2.50
Hdl Handle:
http://hdl.handle.net/10755/156573
Type:
Presentation
Title:
A Model for Spiritual Nursing Care
Abstract:
A Model for Spiritual Nursing Care
Conference Sponsor:Sigma Theta Tau International
Conference Year:2005
Author:Carr, Tracy Jean, RN, MSc
P.I. Institution Name:University of New Brunswick
Title:Associate Professor
Purpose: On an international scale, nurses embrace the notion of holistic care, including care of the human spirit. Indeed, many authors suggest that spiritual care is the cornerstone of holistic nursing practice. However, recent research suggests that a significant number of nurses do not view themselves as skilled spiritual caregivers, and that they rarely attend to this dimension of practice. One explanation offered for this fundamental contradiction is the ambiguity that currently exists in the literature regarding the meaning and essence of spiritual nursing care. The purpose of this study, therefore, was to explore from multiple perspectives the meaning and experience of spiritual nursing care in the context of a Western healthcare system. Design and Methods: In-depth, open-ended interviews were conducted in an oncology care setting with 29 individuals representing the multiple perspectives of nurses, patients, patient family members, hospital chaplains, and hospital administrators. Their stories were analyzed using a phenomenological approach. Findings and Synthesis: A Model for Spiritual Nursing Care emerged as a result of this analysis. This model reflects the fundamental finding that spiritual nursing care is about developing caring relationships through fostering connections, in order to promote spiritual comfort and wellbeing. This model includes two central processes: developing caring relationships and fostering connections; three related sub-processes: expressing our X-factor, exchanging healing energy, and honoring the sacred and the transcendent; and four essential human qualities: receptivity, humanity, competency, and positivity. This model and its various components not only offer clarity and understanding, but also capture the diffuse and amorphous nature of spiritual nursing care. The model also portrays spiritual nursing care as a complex social process involving mutual exchange, rather than as a simple list of nursing interventions. When understood this way, it is likely that spiritual nursing care occurs with greater frequency than research currently suggests.
Repository Posting Date:
26-Oct-2011
Date of Publication:
17-Oct-2011
Sponsors:
Sigma Theta Tau International

Full metadata record

DC FieldValue Language
dc.typePresentationen_GB
dc.titleA Model for Spiritual Nursing Careen_GB
dc.identifier.urihttp://hdl.handle.net/10755/156573-
dc.description.abstract<table><tr><td colspan="2" class="item-title">A Model for Spiritual Nursing Care</td></tr><tr class="item-sponsor"><td class="label">Conference Sponsor:</td><td class="value">Sigma Theta Tau International</td></tr><tr class="item-year"><td class="label">Conference Year:</td><td class="value">2005</td></tr><tr class="item-author"><td class="label">Author:</td><td class="value">Carr, Tracy Jean, RN, MSc</td></tr><tr class="item-institute"><td class="label">P.I. Institution Name:</td><td class="value">University of New Brunswick</td></tr><tr class="item-author-title"><td class="label">Title:</td><td class="value">Associate Professor</td></tr><tr class="item-email"><td class="label">Email:</td><td class="value">tcarr@unbsj.ca</td></tr><tr><td colspan="2" class="item-abstract">Purpose: On an international scale, nurses embrace the notion of holistic care, including care of the human spirit. Indeed, many authors suggest that spiritual care is the cornerstone of holistic nursing practice. However, recent research suggests that a significant number of nurses do not view themselves as skilled spiritual caregivers, and that they rarely attend to this dimension of practice. One explanation offered for this fundamental contradiction is the ambiguity that currently exists in the literature regarding the meaning and essence of spiritual nursing care. The purpose of this study, therefore, was to explore from multiple perspectives the meaning and experience of spiritual nursing care in the context of a Western healthcare system. Design and Methods: In-depth, open-ended interviews were conducted in an oncology care setting with 29 individuals representing the multiple perspectives of nurses, patients, patient family members, hospital chaplains, and hospital administrators. Their stories were analyzed using a phenomenological approach. Findings and Synthesis: A Model for Spiritual Nursing Care emerged as a result of this analysis. This model reflects the fundamental finding that spiritual nursing care is about developing caring relationships through fostering connections, in order to promote spiritual comfort and wellbeing. This model includes two central processes: developing caring relationships and fostering connections; three related sub-processes: expressing our X-factor, exchanging healing energy, and honoring the sacred and the transcendent; and four essential human qualities: receptivity, humanity, competency, and positivity. This model and its various components not only offer clarity and understanding, but also capture the diffuse and amorphous nature of spiritual nursing care. The model also portrays spiritual nursing care as a complex social process involving mutual exchange, rather than as a simple list of nursing interventions. When understood this way, it is likely that spiritual nursing care occurs with greater frequency than research currently suggests.</td></tr></table>en_GB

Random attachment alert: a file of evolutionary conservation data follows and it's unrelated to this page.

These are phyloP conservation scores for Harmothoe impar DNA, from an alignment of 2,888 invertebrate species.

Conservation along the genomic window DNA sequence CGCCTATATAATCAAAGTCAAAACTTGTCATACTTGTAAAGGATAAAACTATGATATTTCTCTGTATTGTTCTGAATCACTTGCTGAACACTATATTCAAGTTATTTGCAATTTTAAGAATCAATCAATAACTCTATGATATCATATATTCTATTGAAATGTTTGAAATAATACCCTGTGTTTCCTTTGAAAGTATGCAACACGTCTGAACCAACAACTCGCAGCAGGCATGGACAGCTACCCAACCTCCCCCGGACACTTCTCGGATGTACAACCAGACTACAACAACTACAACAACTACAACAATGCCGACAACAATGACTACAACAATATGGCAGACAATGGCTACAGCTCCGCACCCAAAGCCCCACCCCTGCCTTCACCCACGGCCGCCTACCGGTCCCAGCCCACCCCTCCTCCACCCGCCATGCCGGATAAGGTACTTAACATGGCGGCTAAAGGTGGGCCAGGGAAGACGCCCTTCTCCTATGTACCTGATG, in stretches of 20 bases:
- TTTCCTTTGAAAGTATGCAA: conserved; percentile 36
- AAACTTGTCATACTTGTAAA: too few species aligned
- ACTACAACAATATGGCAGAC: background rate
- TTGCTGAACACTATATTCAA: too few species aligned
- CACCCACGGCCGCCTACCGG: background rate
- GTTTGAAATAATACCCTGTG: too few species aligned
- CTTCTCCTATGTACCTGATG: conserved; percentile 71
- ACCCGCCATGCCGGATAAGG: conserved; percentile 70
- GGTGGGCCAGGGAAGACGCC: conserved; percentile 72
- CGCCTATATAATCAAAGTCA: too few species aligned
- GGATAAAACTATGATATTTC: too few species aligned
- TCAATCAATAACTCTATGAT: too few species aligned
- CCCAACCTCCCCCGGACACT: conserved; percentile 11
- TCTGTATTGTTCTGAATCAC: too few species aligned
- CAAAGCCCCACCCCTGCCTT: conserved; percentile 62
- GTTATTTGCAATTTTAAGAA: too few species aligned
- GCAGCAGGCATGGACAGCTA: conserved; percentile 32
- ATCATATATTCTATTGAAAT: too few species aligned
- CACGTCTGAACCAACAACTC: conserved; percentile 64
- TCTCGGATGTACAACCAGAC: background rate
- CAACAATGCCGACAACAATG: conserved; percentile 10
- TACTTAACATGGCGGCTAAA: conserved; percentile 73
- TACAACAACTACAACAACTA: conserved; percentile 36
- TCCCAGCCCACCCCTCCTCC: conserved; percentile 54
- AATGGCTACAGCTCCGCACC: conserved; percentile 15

dc.date.available2011-10-26T14:54:53Z-
dc.date.issued2011-10-17en_GB
dc.date.accessioned2011-10-26T14:54:53Z-
dc.description.sponsorshipSigma Theta Tau Internationalen_GB
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